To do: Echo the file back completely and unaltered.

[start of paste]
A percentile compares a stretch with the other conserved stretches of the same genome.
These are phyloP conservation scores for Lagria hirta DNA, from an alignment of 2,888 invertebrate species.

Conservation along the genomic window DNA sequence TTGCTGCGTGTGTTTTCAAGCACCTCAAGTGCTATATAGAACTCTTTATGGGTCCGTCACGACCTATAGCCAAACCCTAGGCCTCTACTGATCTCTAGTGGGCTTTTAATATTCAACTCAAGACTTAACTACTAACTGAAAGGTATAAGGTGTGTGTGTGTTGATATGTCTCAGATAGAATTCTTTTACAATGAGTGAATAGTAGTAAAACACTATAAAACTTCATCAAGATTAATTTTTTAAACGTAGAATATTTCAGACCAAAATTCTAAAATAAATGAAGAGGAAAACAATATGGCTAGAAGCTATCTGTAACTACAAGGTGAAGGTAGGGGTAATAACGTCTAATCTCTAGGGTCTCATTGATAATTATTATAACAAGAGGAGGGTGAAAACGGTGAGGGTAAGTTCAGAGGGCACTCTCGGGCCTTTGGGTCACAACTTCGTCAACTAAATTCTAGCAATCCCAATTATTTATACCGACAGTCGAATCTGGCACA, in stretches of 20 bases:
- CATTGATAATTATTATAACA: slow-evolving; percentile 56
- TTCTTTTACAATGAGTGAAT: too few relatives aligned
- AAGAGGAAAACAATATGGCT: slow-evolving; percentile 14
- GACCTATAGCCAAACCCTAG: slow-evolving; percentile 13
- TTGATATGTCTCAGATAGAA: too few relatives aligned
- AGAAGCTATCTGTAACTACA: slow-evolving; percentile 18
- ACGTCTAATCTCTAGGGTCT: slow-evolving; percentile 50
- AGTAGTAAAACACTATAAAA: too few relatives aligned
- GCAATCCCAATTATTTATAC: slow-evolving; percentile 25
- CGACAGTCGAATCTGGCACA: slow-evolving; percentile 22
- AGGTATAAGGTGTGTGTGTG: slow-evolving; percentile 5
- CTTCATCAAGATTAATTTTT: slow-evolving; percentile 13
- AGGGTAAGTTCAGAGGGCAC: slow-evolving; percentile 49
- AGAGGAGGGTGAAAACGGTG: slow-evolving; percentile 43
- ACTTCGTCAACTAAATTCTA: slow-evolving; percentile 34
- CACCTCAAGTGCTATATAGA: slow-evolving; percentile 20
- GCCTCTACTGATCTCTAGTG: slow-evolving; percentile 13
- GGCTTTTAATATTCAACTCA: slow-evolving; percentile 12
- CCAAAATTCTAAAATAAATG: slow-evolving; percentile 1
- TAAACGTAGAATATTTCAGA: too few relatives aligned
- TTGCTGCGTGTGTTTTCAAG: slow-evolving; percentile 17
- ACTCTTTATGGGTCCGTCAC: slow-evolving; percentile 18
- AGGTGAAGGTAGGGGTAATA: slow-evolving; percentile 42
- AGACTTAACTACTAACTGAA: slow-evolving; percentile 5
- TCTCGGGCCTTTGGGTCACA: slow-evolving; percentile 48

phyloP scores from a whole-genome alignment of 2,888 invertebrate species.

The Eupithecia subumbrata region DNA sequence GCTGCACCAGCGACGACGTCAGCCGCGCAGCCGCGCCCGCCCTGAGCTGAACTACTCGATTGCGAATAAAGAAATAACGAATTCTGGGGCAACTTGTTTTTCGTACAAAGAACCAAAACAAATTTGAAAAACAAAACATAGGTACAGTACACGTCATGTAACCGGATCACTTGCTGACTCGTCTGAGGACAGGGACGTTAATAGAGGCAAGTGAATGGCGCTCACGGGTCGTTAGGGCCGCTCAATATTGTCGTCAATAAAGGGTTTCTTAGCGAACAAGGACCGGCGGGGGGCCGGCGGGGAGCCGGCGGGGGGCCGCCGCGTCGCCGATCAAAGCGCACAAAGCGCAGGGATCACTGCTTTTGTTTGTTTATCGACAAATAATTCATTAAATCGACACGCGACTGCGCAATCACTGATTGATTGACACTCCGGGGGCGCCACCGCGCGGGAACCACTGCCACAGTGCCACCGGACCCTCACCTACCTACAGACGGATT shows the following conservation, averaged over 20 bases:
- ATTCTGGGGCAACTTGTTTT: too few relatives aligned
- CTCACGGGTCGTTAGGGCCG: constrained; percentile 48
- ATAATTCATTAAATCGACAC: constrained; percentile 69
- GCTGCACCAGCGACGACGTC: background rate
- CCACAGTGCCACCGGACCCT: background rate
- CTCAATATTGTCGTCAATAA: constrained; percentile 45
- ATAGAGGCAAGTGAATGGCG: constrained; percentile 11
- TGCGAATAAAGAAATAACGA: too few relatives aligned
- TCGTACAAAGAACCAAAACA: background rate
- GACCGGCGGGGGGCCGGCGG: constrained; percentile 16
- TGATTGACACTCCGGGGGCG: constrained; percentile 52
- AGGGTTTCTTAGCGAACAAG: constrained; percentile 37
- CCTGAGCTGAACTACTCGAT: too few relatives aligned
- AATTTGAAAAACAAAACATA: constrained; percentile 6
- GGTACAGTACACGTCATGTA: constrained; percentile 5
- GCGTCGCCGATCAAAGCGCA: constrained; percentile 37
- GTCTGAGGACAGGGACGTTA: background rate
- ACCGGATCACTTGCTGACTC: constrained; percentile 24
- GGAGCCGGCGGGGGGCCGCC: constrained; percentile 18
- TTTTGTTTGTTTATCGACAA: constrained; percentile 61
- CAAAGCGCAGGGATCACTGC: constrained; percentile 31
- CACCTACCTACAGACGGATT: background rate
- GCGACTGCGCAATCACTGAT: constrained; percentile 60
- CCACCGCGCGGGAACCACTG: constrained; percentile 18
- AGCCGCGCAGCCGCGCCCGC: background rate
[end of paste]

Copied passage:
A percentile compares a stretch with the other conserved stretches of the same genome.
These are phyloP conservation scores for Lagria hirta DNA, from an alignment of 2,888 invertebrate species.

Conservation along the genomic window DNA sequence TTGCTGCGTGTGTTTTCAAGCACCTCAAGTGCTATATAGAACTCTTTATGGGTCCGTCACGACCTATAGCCAAACCCTAGGCCTCTACTGATCTCTAGTGGGCTTTTAATATTCAACTCAAGACTTAACTACTAACTGAAAGGTATAAGGTGTGTGTGTGTTGATATGTCTCAGATAGAATTCTTTTACAATGAGTGAATAGTAGTAAAACACTATAAAACTTCATCAAGATTAATTTTTTAAACGTAGAATATTTCAGACCAAAATTCTAAAATAAATGAAGAGGAAAACAATATGGCTAGAAGCTATCTGTAACTACAAGGTGAAGGTAGGGGTAATAACGTCTAATCTCTAGGGTCTCATTGATAATTATTATAACAAGAGGAGGGTGAAAACGGTGAGGGTAAGTTCAGAGGGCACTCTCGGGCCTTTGGGTCACAACTTCGTCAACTAAATTCTAGCAATCCCAATTATTTATACCGACAGTCGAATCTGGCACA, in stretches of 20 bases:
- CATTGATAATTATTATAACA: slow-evolving; percentile 56
- TTCTTTTACAATGAGTGAAT: too few relatives aligned
- AAGAGGAAAACAATATGGCT: slow-evolving; percentile 14
- GACCTATAGCCAAACCCTAG: slow-evolving; percentile 13
- TTGATATGTCTCAGATAGAA: too few relatives aligned
- AGAAGCTATCTGTAACTACA: slow-evolving; percentile 18
- ACGTCTAATCTCTAGGGTCT: slow-evolving; percentile 50
- AGTAGTAAAACACTATAAAA: too few relatives aligned
- GCAATCCCAATTATTTATAC: slow-evolving; percentile 25
- CGACAGTCGAATCTGGCACA: slow-evolving; percentile 22
- AGGTATAAGGTGTGTGTGTG: slow-evolving; percentile 5
- CTTCATCAAGATTAATTTTT: slow-evolving; percentile 13
- AGGGTAAGTTCAGAGGGCAC: slow-evolving; percentile 49
- AGAGGAGGGTGAAAACGGTG: slow-evolving; percentile 43
- ACTTCGTCAACTAAATTCTA: slow-evolving; percentile 34
- CACCTCAAGTGCTATATAGA: slow-evolving; percentile 20
- GCCTCTACTGATCTCTAGTG: slow-evolving; percentile 13
- GGCTTTTAATATTCAACTCA: slow-evolving; percentile 12
- CCAAAATTCTAAAATAAATG: slow-evolving; percentile 1
- TAAACGTAGAATATTTCAGA: too few relatives aligned
- TTGCTGCGTGTGTTTTCAAG: slow-evolving; percentile 17
- ACTCTTTATGGGTCCGTCAC: slow-evolving; percentile 18
- AGGTGAAGGTAGGGGTAATA: slow-evolving; percentile 42
- AGACTTAACTACTAACTGAA: slow-evolving; percentile 5
- TCTCGGGCCTTTGGGTCACA: slow-evolving; percentile 48

phyloP scores from a whole-genome alignment of 2,888 invertebrate species.

The Eupithecia subumbrata region DNA sequence GCTGCACCAGCGACGACGTCAGCCGCGCAGCCGCGCCCGCCCTGAGCTGAACTACTCGATTGCGAATAAAGAAATAACGAATTCTGGGGCAACTTGTTTTTCGTACAAAGAACCAAAACAAATTTGAAAAACAAAACATAGGTACAGTACACGTCATGTAACCGGATCACTTGCTGACTCGTCTGAGGACAGGGACGTTAATAGAGGCAAGTGAATGGCGCTCACGGGTCGTTAGGGCCGCTCAATATTGTCGTCAATAAAGGGTTTCTTAGCGAACAAGGACCGGCGGGGGGCCGGCGGGGAGCCGGCGGGGGGCCGCCGCGTCGCCGATCAAAGCGCACAAAGCGCAGGGATCACTGCTTTTGTTTGTTTATCGACAAATAATTCATTAAATCGACACGCGACTGCGCAATCACTGATTGATTGACACTCCGGGGGCGCCACCGCGCGGGAACCACTGCCACAGTGCCACCGGACCCTCACCTACCTACAGACGGATT shows the following conservation, averaged over 20 bases:
- ATTCTGGGGCAACTTGTTTT: too few relatives aligned
- CTCACGGGTCGTTAGGGCCG: constrained; percentile 48
- ATAATTCATTAAATCGACAC: constrained; percentile 69
- GCTGCACCAGCGACGACGTC: background rate
- CCACAGTGCCACCGGACCCT: background rate
- CTCAATATTGTCGTCAATAA: constrained; percentile 45
- ATAGAGGCAAGTGAATGGCG: constrained; percentile 11
- TGCGAATAAAGAAATAACGA: too few relatives aligned
- TCGTACAAAGAACCAAAACA: background rate
- GACCGGCGGGGGGCCGGCGG: constrained; percentile 16
- TGATTGACACTCCGGGGGCG: constrained; percentile 52
- AGGGTTTCTTAGCGAACAAG: constrained; percentile 37
- CCTGAGCTGAACTACTCGAT: too few relatives aligned
- AATTTGAAAAACAAAACATA: constrained; percentile 6
- GGTACAGTACACGTCATGTA: constrained; percentile 5
- GCGTCGCCGATCAAAGCGCA: constrained; percentile 37
- GTCTGAGGACAGGGACGTTA: background rate
- ACCGGATCACTTGCTGACTC: constrained; percentile 24
- GGAGCCGGCGGGGGGCCGCC: constrained; percentile 18
- TTTTGTTTGTTTATCGACAA: constrained; percentile 61
- CAAAGCGCAGGGATCACTGC: constrained; percentile 31
- CACCTACCTACAGACGGATT: background rate
- GCGACTGCGCAATCACTGAT: constrained; percentile 60
- CCACCGCGCGGGAACCACTG: constrained; percentile 18
- AGCCGCGCAGCCGCGCCCGC: background rate